May 19, 2024

Professional practice in science: better management saves time

Construction regulation

The second room revolves around the reasonable division of responsibilities in the research team, thus reducing the burden on managing joint tasks. The following key questions are used to create clarity regarding role expectations and through communication, implicit expectations become clear and therefore transparent: Does everyone in the group know their (associated) roles and responsibilities (in the research project and beyond) and also the limits of your own responsibility? Does everyone know the responsibilities of other group members?

“It is important that there is a fair distribution of higher-level group tasks among all employees.”

Clarification makes delegation easier and allows employees to be addressed if tasks are not completed according to expectations or are not accomplished. At the same time, it reduces the workload if the organizational tasks of the work group are distributed among all employees and do not “get stuck” with management. It is important that there is a fair distribution of higher-level team tasks across all employees and that the allocation within the team is transparent. For example, a closed meeting or team retreat could be used for such a task.

Organizing the process

The room titled “Organizing Processes” is concerned with simplifying repetitive tasks within the team. Any form of standardization, for example regarding curriculum planning or training of new staff, helps buy time in the medium term, despite initial development efforts. The key question here is: Where is standardization worthwhile in my field (e.g. checklists, process descriptions, filing systems, fixes of the day)? The creation and maintenance of such systems can be delegated to a team and “caregivers”, i.e. primarily administrators, can be assigned to each of them. IT tools can also be used to support this. For systems to be successful, it is important that the manager adhere to them as well. Maintains, uses, and refers to process agreements when the work group has questions.

“Distinguishing between different meeting formats, shortening meetings, and inviting only those people specifically necessary for a topic can save time.”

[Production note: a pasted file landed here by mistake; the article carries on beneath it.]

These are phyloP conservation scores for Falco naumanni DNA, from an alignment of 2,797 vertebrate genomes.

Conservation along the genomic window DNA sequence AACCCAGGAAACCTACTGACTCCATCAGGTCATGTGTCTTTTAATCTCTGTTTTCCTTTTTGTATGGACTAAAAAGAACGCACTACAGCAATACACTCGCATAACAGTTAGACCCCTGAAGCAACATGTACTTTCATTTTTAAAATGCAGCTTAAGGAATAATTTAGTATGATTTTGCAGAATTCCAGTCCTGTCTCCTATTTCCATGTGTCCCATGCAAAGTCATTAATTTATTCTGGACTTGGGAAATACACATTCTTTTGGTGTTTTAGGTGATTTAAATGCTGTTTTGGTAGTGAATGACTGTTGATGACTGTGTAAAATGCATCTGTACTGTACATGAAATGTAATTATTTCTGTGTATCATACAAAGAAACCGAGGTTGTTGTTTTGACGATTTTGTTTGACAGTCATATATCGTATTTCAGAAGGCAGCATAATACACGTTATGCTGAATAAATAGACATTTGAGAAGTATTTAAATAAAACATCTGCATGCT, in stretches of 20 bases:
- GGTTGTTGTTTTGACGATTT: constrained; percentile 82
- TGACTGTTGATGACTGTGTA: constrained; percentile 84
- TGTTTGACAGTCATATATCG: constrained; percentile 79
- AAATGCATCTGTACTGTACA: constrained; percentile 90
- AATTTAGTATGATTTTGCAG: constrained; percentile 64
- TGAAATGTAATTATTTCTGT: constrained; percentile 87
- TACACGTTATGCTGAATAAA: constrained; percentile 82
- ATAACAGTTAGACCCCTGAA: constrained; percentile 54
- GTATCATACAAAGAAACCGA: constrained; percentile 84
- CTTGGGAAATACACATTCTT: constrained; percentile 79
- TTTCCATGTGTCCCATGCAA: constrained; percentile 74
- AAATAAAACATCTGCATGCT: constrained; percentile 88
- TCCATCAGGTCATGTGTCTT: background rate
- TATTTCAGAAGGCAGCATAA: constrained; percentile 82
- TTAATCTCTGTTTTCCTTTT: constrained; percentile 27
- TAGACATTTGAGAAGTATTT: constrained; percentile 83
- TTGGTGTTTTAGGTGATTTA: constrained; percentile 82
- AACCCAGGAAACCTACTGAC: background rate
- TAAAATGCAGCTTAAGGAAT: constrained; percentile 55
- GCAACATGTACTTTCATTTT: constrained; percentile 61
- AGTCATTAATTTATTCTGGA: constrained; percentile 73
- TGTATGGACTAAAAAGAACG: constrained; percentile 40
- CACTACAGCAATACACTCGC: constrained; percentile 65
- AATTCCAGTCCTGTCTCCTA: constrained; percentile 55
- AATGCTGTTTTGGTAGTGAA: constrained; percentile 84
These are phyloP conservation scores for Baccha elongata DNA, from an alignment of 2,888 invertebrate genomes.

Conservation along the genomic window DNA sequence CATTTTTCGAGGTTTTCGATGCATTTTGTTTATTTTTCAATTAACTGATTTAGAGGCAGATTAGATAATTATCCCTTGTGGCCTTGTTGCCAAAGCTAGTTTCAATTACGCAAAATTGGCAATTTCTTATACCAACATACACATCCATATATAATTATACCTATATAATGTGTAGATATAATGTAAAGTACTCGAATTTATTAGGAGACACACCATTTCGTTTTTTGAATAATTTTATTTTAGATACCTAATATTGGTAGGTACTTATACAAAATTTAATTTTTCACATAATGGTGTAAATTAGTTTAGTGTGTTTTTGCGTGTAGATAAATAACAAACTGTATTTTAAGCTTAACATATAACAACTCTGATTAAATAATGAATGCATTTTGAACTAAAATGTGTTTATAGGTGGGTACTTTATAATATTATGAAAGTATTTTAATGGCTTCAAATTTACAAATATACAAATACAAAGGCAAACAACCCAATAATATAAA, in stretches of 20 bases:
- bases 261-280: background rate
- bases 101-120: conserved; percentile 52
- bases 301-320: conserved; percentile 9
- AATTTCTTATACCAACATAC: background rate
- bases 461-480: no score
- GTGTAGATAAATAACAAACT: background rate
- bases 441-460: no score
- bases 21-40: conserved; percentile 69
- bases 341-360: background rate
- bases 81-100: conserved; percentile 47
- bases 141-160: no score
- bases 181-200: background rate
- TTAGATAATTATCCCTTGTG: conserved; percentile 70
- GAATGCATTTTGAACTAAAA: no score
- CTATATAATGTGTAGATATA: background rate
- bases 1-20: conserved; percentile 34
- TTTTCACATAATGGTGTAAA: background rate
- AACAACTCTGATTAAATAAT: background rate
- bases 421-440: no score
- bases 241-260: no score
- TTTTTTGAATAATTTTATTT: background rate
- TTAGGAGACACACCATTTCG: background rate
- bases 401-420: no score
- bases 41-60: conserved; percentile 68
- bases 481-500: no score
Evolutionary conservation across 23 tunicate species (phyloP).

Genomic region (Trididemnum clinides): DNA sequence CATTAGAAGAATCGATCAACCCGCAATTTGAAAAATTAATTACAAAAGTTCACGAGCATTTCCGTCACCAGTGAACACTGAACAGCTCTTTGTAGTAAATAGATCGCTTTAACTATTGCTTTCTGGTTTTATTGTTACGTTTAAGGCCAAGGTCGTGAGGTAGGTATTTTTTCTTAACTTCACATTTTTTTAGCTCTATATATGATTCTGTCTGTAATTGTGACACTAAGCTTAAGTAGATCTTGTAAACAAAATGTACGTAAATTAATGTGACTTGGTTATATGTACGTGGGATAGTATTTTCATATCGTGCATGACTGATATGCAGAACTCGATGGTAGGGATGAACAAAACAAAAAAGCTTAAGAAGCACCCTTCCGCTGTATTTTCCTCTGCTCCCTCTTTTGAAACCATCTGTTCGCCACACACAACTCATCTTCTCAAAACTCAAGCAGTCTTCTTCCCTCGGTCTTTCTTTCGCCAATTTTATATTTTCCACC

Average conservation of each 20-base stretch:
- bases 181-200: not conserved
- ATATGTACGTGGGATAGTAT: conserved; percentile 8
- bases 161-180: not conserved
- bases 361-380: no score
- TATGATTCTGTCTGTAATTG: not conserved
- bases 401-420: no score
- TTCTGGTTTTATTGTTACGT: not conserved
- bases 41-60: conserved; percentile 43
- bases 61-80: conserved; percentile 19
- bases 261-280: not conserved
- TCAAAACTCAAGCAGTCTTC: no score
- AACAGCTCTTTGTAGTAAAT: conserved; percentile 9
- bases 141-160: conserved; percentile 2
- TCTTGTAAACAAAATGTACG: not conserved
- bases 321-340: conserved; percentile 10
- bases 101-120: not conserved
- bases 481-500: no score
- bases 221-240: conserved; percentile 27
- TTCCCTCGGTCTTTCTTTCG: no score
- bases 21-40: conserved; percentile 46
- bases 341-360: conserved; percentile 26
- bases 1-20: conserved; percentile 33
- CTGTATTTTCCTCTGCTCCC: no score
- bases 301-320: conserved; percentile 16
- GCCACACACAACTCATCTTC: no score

Regular communication

The field of Regular Communication is all about simple and effective communication. Distinguishing between different meeting formats, shortening meetings, and inviting only those people specifically necessary for a topic can save time. The following key questions can support reflection: Who should discuss what, with whom and how often? Who doesn't need him at any meetings? Where do we hold too many or too few meetings? Do our meeting formats align with the meeting objectives? It is a good idea to separate content-related meetings from organizational meetings, hold organizational meetings shorter and more often, and record and track task distribution in writing. Additional meetings for content-driven topics, such as journal clubs or seminars, also create spaces for reflection that allow for a “climate of inspiration” driven by mutual appreciation.

Values, norms and rules

In the management house entrance area shown, values, norms and rules create clear framework conditions that apply to everyone and thus shape the culture of the work group. It's about explicitly accepting your leadership role as a leader, which means, on the one hand, being aware of how you envision collaboration in the work group and, on the other hand, making this transparent through the group rules. This can refer to more trivial things such as meeting shared team deadlines or to more basic topics such as understanding successful scientific exchange within the group.

Two main questions support the reflection: What values, rules and norms are important to me as a leader in (collaborative) work? Do employees know that these values, rules and norms are very important to me? It is important that there are not too many specific rules, that the chosen rules are clearly understood, and that they are written, explained and available to everyone. Just as Rome was not built in a day, developing and establishing administrative structures takes time.

“In our experience, it takes approximately one to two years to establish or restructure your management area with approximately eight to ten employees.”

A good home takes time

Like any other house, a management house must be built step by step. It is a living document that can be discussed, renewed and expanded upon at team events. Once you've properly moved in and become familiar with the rooms, they can be further furnished for different occasions throughout the year, for example on team day, onboarding of new staff and the like. In our experience, it takes approximately one to two years to set up or restructure your management area of ​​about eight to ten employees. Explicit expectations, written role descriptions, and transparent communication structures including feedback loops reduce time-consuming explanations and conflicts preceded by half-knowledge, radio communications, and guesswork. This can also create scope for your own research.

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The management house is of course not a “magic bullet” to solve all the challenges faced in managing a scientific working group, such as structural problems due to the fixed-term nature of employment contracts. However, if you equip the home with foresight, you create emotional safety in the work group as an important prerequisite for creativity and reliability. Perhaps the most important thing: as a manager, you do not have to constantly explain everything again, but you can delegate responsibilities and refer to existing, written agreements.